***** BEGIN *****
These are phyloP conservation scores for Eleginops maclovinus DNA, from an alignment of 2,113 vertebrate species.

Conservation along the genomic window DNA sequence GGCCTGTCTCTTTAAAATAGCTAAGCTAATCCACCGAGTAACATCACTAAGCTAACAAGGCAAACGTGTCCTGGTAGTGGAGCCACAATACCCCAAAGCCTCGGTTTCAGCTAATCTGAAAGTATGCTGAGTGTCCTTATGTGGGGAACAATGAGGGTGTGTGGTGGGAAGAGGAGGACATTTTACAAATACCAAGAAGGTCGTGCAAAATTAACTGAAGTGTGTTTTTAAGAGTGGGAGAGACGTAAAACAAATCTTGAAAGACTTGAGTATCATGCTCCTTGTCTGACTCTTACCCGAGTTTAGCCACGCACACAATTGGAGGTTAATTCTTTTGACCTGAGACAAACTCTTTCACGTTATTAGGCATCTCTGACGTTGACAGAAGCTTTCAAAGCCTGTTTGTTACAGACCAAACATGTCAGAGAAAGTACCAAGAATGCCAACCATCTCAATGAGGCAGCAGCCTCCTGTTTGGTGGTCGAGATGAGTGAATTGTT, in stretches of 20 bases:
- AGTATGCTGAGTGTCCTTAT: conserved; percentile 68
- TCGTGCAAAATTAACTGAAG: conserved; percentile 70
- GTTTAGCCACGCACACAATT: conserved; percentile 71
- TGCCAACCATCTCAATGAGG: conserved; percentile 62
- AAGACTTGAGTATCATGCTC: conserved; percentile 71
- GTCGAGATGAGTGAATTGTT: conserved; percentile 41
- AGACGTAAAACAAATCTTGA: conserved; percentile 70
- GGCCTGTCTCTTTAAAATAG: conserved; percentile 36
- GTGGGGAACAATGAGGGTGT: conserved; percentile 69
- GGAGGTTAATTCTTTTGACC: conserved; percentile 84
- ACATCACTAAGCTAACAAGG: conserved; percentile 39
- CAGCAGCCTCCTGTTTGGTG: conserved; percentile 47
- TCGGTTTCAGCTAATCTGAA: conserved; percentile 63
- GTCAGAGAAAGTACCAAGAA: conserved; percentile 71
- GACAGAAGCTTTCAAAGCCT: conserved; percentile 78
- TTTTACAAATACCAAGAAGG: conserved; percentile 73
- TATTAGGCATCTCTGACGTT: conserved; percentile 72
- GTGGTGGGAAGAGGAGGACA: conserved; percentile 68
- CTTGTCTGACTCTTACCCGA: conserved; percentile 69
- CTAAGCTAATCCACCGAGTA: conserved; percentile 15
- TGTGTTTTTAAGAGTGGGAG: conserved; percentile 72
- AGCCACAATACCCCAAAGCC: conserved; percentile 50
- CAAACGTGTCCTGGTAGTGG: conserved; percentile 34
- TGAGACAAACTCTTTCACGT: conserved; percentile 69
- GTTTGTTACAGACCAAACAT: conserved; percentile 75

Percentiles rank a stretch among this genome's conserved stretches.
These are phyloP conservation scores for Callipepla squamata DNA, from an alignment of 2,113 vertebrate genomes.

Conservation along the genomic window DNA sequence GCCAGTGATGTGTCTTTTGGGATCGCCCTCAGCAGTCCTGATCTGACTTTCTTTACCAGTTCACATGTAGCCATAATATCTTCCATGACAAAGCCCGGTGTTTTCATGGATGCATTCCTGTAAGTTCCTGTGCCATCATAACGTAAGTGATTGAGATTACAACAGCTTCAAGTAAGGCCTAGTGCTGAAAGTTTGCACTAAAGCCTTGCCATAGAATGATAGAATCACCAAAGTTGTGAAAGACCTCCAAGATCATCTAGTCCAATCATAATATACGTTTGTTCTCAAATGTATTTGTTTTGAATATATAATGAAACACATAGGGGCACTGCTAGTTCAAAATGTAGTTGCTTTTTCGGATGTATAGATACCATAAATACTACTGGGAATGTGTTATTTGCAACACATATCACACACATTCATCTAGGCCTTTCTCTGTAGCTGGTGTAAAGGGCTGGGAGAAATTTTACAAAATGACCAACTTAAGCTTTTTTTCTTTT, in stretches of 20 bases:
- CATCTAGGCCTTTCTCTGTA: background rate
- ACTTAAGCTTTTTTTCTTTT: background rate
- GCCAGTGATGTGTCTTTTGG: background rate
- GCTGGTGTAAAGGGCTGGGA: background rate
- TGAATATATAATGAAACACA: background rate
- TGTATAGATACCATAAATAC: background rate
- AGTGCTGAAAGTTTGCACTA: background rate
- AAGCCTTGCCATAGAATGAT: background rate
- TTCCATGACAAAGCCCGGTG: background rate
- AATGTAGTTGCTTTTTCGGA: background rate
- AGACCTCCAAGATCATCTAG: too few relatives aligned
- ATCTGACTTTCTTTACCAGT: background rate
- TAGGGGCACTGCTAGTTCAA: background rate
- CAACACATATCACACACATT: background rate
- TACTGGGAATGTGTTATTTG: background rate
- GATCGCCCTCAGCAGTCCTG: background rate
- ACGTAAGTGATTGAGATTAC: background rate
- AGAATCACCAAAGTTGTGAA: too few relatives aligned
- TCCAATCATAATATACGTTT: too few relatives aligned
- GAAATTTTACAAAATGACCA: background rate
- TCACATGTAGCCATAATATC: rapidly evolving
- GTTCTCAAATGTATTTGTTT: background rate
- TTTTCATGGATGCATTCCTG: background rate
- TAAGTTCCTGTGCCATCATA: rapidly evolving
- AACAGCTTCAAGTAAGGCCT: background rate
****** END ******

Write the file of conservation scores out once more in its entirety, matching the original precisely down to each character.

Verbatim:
These are phyloP conservation scores for Eleginops maclovinus DNA, from an alignment of 2,113 vertebrate species.

Conservation along the genomic window DNA sequence GGCCTGTCTCTTTAAAATAGCTAAGCTAATCCACCGAGTAACATCACTAAGCTAACAAGGCAAACGTGTCCTGGTAGTGGAGCCACAATACCCCAAAGCCTCGGTTTCAGCTAATCTGAAAGTATGCTGAGTGTCCTTATGTGGGGAACAATGAGGGTGTGTGGTGGGAAGAGGAGGACATTTTACAAATACCAAGAAGGTCGTGCAAAATTAACTGAAGTGTGTTTTTAAGAGTGGGAGAGACGTAAAACAAATCTTGAAAGACTTGAGTATCATGCTCCTTGTCTGACTCTTACCCGAGTTTAGCCACGCACACAATTGGAGGTTAATTCTTTTGACCTGAGACAAACTCTTTCACGTTATTAGGCATCTCTGACGTTGACAGAAGCTTTCAAAGCCTGTTTGTTACAGACCAAACATGTCAGAGAAAGTACCAAGAATGCCAACCATCTCAATGAGGCAGCAGCCTCCTGTTTGGTGGTCGAGATGAGTGAATTGTT, in stretches of 20 bases:
- AGTATGCTGAGTGTCCTTAT: conserved; percentile 68
- TCGTGCAAAATTAACTGAAG: conserved; percentile 70
- GTTTAGCCACGCACACAATT: conserved; percentile 71
- TGCCAACCATCTCAATGAGG: conserved; percentile 62
- AAGACTTGAGTATCATGCTC: conserved; percentile 71
- GTCGAGATGAGTGAATTGTT: conserved; percentile 41
- AGACGTAAAACAAATCTTGA: conserved; percentile 70
- GGCCTGTCTCTTTAAAATAG: conserved; percentile 36
- GTGGGGAACAATGAGGGTGT: conserved; percentile 69
- GGAGGTTAATTCTTTTGACC: conserved; percentile 84
- ACATCACTAAGCTAACAAGG: conserved; percentile 39
- CAGCAGCCTCCTGTTTGGTG: conserved; percentile 47
- TCGGTTTCAGCTAATCTGAA: conserved; percentile 63
- GTCAGAGAAAGTACCAAGAA: conserved; percentile 71
- GACAGAAGCTTTCAAAGCCT: conserved; percentile 78
- TTTTACAAATACCAAGAAGG: conserved; percentile 73
- TATTAGGCATCTCTGACGTT: conserved; percentile 72
- GTGGTGGGAAGAGGAGGACA: conserved; percentile 68
- CTTGTCTGACTCTTACCCGA: conserved; percentile 69
- CTAAGCTAATCCACCGAGTA: conserved; percentile 15
- TGTGTTTTTAAGAGTGGGAG: conserved; percentile 72
- AGCCACAATACCCCAAAGCC: conserved; percentile 50
- CAAACGTGTCCTGGTAGTGG: conserved; percentile 34
- TGAGACAAACTCTTTCACGT: conserved; percentile 69
- GTTTGTTACAGACCAAACAT: conserved; percentile 75

Percentiles rank a stretch among this genome's conserved stretches.
These are phyloP conservation scores for Callipepla squamata DNA, from an alignment of 2,113 vertebrate genomes.

Conservation along the genomic window DNA sequence GCCAGTGATGTGTCTTTTGGGATCGCCCTCAGCAGTCCTGATCTGACTTTCTTTACCAGTTCACATGTAGCCATAATATCTTCCATGACAAAGCCCGGTGTTTTCATGGATGCATTCCTGTAAGTTCCTGTGCCATCATAACGTAAGTGATTGAGATTACAACAGCTTCAAGTAAGGCCTAGTGCTGAAAGTTTGCACTAAAGCCTTGCCATAGAATGATAGAATCACCAAAGTTGTGAAAGACCTCCAAGATCATCTAGTCCAATCATAATATACGTTTGTTCTCAAATGTATTTGTTTTGAATATATAATGAAACACATAGGGGCACTGCTAGTTCAAAATGTAGTTGCTTTTTCGGATGTATAGATACCATAAATACTACTGGGAATGTGTTATTTGCAACACATATCACACACATTCATCTAGGCCTTTCTCTGTAGCTGGTGTAAAGGGCTGGGAGAAATTTTACAAAATGACCAACTTAAGCTTTTTTTCTTTT, in stretches of 20 bases:
- CATCTAGGCCTTTCTCTGTA: background rate
- ACTTAAGCTTTTTTTCTTTT: background rate
- GCCAGTGATGTGTCTTTTGG: background rate
- GCTGGTGTAAAGGGCTGGGA: background rate
- TGAATATATAATGAAACACA: background rate
- TGTATAGATACCATAAATAC: background rate
- AGTGCTGAAAGTTTGCACTA: background rate
- AAGCCTTGCCATAGAATGAT: background rate
- TTCCATGACAAAGCCCGGTG: background rate
- AATGTAGTTGCTTTTTCGGA: background rate
- AGACCTCCAAGATCATCTAG: too few relatives aligned
- ATCTGACTTTCTTTACCAGT: background rate
- TAGGGGCACTGCTAGTTCAA: background rate
- CAACACATATCACACACATT: background rate
- TACTGGGAATGTGTTATTTG: background rate
- GATCGCCCTCAGCAGTCCTG: background rate
- ACGTAAGTGATTGAGATTAC: background rate
- AGAATCACCAAAGTTGTGAA: too few relatives aligned
- TCCAATCATAATATACGTTT: too few relatives aligned
- GAAATTTTACAAAATGACCA: background rate
- TCACATGTAGCCATAATATC: rapidly evolving
- GTTCTCAAATGTATTTGTTT: background rate
- TTTTCATGGATGCATTCCTG: background rate
- TAAGTTCCTGTGCCATCATA: rapidly evolving
- AACAGCTTCAAGTAAGGCCT: background rate